admiral. “In other words, you are saying that we will lose?”

“1 said nothing of the sort, Excellency. But it is a fact that we are at a
disadvantage in terms of preparedness. If you’ll look at your display screen,
you’ll understand.”

Seven sets of eyes focused on Reinhard’s console display.

The positions of the two opposing forces, as Kircheis had shown to
Reinhard, were indicated there. From outside the sound-deadening field, a
number of soldiers were casting deeply curious glances at the high-ranking
commanders. Then, at a glare from Vice Admiral Staden, they all hurriedly
averted their eyes. After pausing to clear his throat, the vice admiral began
to speak again.

“Many years ago, a fleet that was the pride of the empire was delivered a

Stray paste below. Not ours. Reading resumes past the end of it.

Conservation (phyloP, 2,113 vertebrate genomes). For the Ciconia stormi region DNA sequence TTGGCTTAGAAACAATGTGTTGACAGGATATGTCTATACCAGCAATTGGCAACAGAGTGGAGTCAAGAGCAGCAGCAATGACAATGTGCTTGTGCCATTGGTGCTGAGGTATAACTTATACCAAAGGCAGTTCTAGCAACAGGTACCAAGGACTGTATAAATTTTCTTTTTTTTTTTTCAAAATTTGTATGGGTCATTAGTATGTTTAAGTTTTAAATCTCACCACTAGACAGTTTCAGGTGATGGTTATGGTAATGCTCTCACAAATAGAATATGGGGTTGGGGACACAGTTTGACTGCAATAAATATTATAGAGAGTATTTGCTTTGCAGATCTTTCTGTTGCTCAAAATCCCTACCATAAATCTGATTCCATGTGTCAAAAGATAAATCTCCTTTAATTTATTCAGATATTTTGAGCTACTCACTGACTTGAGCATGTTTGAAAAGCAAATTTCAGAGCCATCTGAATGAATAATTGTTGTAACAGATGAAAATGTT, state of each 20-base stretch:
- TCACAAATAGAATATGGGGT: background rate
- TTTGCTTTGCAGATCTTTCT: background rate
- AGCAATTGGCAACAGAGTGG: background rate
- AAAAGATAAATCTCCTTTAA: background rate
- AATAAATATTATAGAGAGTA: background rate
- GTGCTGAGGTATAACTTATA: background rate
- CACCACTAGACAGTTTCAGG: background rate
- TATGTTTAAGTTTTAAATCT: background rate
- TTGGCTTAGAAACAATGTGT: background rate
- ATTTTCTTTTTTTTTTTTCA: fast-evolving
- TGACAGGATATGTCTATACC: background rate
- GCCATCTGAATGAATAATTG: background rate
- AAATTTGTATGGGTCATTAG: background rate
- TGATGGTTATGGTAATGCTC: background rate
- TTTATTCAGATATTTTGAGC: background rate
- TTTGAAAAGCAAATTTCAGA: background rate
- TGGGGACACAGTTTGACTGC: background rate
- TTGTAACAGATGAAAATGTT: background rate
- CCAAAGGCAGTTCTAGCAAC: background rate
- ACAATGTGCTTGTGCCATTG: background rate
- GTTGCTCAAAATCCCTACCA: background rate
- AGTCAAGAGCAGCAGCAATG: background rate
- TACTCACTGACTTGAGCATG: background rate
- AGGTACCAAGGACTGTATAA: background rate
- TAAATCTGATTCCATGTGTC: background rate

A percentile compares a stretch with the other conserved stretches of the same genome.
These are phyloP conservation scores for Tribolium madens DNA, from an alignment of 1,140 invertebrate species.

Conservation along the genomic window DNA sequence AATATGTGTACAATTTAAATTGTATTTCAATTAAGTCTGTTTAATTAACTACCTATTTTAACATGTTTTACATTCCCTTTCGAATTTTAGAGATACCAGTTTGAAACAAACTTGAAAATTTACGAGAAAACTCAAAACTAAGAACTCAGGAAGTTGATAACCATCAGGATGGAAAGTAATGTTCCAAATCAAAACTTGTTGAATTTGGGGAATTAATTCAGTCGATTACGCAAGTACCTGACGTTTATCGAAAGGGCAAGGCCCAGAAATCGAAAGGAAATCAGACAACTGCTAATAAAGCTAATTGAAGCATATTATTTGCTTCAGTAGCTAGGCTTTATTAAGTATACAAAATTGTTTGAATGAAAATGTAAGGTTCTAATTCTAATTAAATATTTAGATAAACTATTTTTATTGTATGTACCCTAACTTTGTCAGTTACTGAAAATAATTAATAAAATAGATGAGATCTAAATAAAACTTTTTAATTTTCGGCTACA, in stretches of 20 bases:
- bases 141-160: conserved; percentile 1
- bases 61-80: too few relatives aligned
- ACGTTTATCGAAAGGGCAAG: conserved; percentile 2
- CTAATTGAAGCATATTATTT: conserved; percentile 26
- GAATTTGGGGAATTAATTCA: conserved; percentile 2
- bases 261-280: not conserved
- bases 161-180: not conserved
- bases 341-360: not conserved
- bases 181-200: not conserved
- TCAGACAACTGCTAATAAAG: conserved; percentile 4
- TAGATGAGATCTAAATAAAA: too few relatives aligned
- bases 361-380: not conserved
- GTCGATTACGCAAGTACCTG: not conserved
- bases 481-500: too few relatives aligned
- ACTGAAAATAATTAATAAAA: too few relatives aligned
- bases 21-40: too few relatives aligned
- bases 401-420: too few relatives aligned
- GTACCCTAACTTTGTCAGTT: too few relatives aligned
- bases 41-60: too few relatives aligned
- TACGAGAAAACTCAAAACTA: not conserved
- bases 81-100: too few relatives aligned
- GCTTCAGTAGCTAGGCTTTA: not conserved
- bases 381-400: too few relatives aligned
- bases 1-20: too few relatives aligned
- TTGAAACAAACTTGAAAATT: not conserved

most regrettable defeat by the rebels of the so-called Free Planets Alliance.
This is the same formation that they used then.”

“You speak of the Dagon Annihilation, correct?”

“I do. It was a truly regrettable defeat.” A deep, heavy sigh escaped the
vice admiral’s lips. “Victory in that battle rightfully belonged to humanity’s
true ruler-His Highness, the emperor of the Galactic Empire-and to his
faithful servants, the officers and soldiers of our military. But they were
caught off guard by the rebel forces’ cunning trick, and in the end, a million
of our bravest, best, and brightest died meaningless deaths. lf-in the
coming battle-we were to follow in the footsteps of those who came
before us, it would be certain to bring grief to His Highness, so-it was my
foolish thinking, but would it not be wiser to make an honorable withdrawal
now, rather than rushing impetuously forward in pursuit of achievement?”